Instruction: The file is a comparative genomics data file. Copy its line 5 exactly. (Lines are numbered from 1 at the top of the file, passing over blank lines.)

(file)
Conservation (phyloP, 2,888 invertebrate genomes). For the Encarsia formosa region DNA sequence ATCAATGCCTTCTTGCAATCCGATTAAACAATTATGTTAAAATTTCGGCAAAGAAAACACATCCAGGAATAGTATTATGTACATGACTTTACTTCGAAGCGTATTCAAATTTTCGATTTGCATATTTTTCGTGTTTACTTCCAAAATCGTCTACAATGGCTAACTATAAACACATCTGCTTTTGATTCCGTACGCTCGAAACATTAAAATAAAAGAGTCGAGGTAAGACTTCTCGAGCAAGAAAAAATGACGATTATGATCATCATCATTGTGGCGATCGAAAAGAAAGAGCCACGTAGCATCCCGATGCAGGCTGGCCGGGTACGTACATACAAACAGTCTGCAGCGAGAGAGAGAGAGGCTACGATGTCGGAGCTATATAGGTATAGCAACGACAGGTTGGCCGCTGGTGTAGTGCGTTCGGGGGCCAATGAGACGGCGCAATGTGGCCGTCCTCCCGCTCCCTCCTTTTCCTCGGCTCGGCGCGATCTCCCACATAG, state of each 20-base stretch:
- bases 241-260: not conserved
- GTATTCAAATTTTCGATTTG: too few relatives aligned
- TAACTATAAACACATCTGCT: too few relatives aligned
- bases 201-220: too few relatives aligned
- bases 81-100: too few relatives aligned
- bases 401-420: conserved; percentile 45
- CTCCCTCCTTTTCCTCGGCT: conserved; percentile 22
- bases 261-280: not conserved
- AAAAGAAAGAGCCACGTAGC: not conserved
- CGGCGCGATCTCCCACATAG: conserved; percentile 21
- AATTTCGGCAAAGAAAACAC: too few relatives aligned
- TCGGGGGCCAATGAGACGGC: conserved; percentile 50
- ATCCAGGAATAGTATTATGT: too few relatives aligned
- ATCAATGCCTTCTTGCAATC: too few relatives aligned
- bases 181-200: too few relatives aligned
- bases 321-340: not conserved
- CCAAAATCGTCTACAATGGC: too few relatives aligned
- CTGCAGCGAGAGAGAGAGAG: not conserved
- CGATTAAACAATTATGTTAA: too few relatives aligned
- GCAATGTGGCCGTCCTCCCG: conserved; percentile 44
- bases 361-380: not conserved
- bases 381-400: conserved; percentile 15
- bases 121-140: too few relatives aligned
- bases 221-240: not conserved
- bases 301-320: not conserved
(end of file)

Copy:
- bases 201-220: too few relatives aligned